City Manager Doug Schmitz: Thank you for everything
(An open letter to Lake Oswego City Manager Doug Schmitz):
Do you remember hearing, 'You don't miss the water 'till the well runs dry?' Well, that's what happened to me when I began to examine the idea of you, Doug Schmitz, leaving Lake Oswego for a new position as city manager of another lucky community.
I wonder if you remember attending our 'LONAC Awards' breakfast at Lacy's in 1993 when we gave out funny certificates and crooked pencils to all who did things that year. It was a hoot and you laughed and had fun with us.
When you came to town, one of your highest priorities was to visit neighborhood association meetings. The FAN meeting was at our house that year and month and we shared our piles of FAN history stored in Pete Ward's 'Red Sox' suitcase. There were Review articles, letters and documents that covered the formation of FAN, library expansion, annual FANfairs in the vacant lot and references to the safety, beauty, livability and character of the neighborhood we hoped to preserve. Doug, you seemed to understand neighborhood concerns as if you had been part of one -I didn't ask.
There are many things I didn't ask, many things I assumed and too many things I 'made up' in my ignorant mind about you and your intentions for my community. I sometimes thoughtlessly joined others in raising unfounded suspicions, judgments and criticisms. I think we humans satisfy our need for drama by keeping the negative alive and strong.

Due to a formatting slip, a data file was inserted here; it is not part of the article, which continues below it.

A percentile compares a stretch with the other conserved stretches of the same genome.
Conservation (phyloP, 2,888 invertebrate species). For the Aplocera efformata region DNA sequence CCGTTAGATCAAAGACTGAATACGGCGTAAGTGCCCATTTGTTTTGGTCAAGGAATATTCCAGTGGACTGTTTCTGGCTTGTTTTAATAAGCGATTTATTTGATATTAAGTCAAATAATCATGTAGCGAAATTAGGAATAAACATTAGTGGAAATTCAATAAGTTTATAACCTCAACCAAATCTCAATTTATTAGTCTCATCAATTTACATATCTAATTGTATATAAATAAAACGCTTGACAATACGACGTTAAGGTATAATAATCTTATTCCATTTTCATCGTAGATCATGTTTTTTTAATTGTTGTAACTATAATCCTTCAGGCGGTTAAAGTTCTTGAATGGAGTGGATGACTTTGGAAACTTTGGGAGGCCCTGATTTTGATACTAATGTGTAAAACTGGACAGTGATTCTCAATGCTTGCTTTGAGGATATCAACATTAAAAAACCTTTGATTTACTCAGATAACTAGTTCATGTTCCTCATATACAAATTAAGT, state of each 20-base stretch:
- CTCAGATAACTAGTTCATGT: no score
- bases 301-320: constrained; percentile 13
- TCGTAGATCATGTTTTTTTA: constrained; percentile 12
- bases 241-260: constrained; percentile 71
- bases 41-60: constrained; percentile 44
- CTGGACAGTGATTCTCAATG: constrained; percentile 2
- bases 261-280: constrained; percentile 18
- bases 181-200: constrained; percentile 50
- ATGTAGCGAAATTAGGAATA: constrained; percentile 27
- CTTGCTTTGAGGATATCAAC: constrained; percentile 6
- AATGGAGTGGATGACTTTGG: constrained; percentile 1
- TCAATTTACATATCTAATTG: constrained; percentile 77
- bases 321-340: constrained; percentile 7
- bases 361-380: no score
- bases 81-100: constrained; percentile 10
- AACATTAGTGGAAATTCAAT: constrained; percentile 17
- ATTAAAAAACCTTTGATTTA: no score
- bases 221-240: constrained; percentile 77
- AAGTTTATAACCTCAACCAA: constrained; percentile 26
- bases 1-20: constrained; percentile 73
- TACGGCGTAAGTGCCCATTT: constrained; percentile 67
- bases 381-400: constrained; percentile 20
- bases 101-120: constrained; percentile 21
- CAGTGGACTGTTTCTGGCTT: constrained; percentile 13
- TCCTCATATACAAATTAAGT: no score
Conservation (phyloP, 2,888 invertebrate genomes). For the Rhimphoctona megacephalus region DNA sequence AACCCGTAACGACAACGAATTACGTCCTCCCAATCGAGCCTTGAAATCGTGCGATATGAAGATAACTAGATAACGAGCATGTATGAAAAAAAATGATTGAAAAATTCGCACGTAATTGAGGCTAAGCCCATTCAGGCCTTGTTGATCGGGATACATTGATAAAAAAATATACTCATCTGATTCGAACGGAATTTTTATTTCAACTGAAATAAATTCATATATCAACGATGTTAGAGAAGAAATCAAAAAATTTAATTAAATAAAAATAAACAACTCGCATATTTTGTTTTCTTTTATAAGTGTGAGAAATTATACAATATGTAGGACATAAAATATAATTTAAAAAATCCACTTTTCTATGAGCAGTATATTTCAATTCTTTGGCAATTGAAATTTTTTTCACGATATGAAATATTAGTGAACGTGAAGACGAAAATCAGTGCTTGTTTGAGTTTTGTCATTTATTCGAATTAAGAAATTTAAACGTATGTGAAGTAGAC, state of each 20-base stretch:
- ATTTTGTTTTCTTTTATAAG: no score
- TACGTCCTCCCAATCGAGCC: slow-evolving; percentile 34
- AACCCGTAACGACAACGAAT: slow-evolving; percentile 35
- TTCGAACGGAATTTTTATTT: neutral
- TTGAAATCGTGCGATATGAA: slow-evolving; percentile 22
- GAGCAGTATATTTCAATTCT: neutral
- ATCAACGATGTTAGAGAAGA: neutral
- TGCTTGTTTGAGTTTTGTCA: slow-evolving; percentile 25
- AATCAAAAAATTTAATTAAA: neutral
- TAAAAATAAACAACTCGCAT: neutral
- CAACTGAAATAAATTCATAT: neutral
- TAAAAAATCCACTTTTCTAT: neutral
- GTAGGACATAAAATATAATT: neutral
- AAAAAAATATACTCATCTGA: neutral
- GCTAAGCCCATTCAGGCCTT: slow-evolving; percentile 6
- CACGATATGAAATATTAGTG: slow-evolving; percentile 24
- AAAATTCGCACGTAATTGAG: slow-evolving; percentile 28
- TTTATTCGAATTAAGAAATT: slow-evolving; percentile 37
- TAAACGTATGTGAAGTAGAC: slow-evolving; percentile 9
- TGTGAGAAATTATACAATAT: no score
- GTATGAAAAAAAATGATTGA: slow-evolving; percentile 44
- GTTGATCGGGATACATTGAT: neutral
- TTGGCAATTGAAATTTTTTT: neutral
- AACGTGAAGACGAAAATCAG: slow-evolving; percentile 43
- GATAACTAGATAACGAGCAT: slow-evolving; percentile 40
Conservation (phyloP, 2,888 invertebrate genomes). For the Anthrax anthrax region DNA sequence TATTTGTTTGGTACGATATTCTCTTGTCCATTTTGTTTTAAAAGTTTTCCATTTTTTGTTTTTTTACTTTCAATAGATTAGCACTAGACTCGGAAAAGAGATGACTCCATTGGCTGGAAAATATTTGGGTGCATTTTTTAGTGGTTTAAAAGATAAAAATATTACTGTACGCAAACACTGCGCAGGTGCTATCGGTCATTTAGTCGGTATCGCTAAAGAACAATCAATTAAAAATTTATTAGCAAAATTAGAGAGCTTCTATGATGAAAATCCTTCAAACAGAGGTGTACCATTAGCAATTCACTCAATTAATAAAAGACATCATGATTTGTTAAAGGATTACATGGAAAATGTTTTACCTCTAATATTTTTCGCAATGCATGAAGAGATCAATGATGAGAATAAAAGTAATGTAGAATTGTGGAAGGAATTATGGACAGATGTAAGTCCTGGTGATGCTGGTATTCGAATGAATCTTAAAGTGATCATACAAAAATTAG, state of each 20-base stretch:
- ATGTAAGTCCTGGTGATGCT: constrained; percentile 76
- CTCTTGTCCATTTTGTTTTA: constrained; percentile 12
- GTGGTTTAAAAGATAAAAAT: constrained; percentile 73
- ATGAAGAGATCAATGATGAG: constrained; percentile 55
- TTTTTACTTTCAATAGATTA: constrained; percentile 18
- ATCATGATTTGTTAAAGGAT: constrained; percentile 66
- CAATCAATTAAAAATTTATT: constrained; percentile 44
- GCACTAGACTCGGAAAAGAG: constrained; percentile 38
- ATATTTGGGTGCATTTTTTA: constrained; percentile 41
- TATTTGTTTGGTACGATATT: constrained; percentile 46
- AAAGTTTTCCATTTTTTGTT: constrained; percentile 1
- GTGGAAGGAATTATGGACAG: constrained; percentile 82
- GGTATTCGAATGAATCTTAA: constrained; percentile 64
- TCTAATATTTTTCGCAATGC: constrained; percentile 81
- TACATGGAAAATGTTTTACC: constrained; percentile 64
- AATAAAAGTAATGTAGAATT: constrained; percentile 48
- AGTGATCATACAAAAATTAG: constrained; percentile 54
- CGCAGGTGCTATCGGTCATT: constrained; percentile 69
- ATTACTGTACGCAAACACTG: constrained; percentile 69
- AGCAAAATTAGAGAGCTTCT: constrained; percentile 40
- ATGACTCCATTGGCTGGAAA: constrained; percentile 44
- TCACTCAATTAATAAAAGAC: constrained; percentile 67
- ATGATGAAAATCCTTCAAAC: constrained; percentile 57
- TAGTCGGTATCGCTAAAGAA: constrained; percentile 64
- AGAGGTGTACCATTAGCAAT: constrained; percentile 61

I regret not asking you more questions, listening to your answers and getting to know you better in order to understand your intentions and realize that what is important to us citizens is what is important to you as well. For example, unlike many communities that are willing to plow their uniqueness and history under, either out of ignorance or for profit, you, Doug, helped us grow our community while paying attention to preserving it's nature.
I think I really get it now - what it means to plan a community. Your focus on buying or improving established open space for public use is the only way to preserve the nature of this city while some housing and commercial developers step in and out with no understanding, knowledge or regard for that need. Your attempt to buy the Ann Schukart property, which is now the Parker property, in 1998, is a stunning example of your foresight and our (citizens') regrettable resistance.
It is, of course, the city council - citizens we elect - who make these decisions. City staff, however, brings us a modus operandi, a way to proceed, they build the track in the direction we choose to take. Doug, your staff and our city councils have taken us a long way and, from my view, the safety, livability, and character of Lake Oswego is still intack and all those flowers and trees, and some of the arts(!) are making us prettier than I ever imagined we could be.
Doug, thank you for everything.
Norma Heyser is a resident of Lake Oswego.